There are things that would barely be noticed if they were removed from digital cameras, things like digital zoom, world-clocks, digital picture frames and even video-games. Unfortunately that is not what is being removed. Viewfinders are. Not from DSLR cameras, of course – that is the nature of an SLR – but from smaller cameras.
Consider why viewfinders are disappearing. There are more than one reason, but the first is cost. Everyone likes to pay less. Optical tunnels are secondary lenses complete with a zoom motor. EVFs are tiny LCDs and OVFs require a mechanism to divert light from the photographic lens. All viewfinders therefore add to a camera’s price.
The second reason is space. All viewfinders, particularly OVFs, add to the bulk of a camera. This goes against the tendency to make cameras smaller. On the other hand, LCD displays are getting bigger, covering the entire back of many recent ultra-compact cameras, leaving even less room for viewfinders.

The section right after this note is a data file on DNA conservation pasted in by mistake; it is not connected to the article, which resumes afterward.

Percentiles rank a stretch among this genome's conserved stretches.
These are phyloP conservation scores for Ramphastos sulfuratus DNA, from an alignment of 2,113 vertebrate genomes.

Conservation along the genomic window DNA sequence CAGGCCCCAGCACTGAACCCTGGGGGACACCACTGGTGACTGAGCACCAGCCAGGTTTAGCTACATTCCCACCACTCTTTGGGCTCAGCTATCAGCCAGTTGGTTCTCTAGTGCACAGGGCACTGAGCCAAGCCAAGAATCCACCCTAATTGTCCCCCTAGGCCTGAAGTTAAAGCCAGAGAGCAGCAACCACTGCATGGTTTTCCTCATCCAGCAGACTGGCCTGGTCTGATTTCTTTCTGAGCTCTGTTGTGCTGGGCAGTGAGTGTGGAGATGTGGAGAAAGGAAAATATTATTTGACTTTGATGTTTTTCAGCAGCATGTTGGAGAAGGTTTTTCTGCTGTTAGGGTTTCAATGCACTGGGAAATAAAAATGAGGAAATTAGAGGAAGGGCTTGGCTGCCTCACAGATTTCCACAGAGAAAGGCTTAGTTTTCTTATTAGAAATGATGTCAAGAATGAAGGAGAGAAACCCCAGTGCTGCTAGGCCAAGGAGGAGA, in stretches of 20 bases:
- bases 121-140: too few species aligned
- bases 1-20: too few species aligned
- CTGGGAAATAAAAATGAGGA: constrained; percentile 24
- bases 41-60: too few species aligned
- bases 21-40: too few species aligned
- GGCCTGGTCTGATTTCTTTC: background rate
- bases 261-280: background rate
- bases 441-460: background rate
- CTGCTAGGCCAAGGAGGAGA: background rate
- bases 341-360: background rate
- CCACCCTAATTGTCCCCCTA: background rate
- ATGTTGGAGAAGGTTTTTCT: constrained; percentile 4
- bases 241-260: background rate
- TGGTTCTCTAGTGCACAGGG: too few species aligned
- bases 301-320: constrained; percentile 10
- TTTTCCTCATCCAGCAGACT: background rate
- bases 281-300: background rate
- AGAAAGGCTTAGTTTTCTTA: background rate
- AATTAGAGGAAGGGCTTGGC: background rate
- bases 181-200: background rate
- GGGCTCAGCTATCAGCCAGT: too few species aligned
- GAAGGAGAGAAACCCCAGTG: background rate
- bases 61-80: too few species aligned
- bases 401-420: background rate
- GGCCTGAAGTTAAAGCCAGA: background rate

Add to these reasons the fact that most pictures are framed with an LCD and the result is little reason to increase a camera’s cost and size for a seldom used feature. This doesn’t mean that viefinders don’t offer any value, because they do.
A viewfinder is most valuable in the presence of bright light which turns even the best trans-reflective or hyper-crystal LCD into a barely legible low-contrast display. Some LCD screens get washed out entirely in such conditions. The most common alternative, the optical tunnel, is admitedly a very poor substitute. At an average coverage below 80%, optical tunnels cause images to be poorly composed and require cropping of up to 33% to compensate, thereby drastically reducing image resolution. Both EVFs and OVFs offer far better solutions. For more details see the viewfinders feature article..
In sum, having a viewfinder adds value by increasing usability and not having a viewfinder adds value by allowing smaller and less expensive digital cameras. So individuals must decide which of these is worth more to them.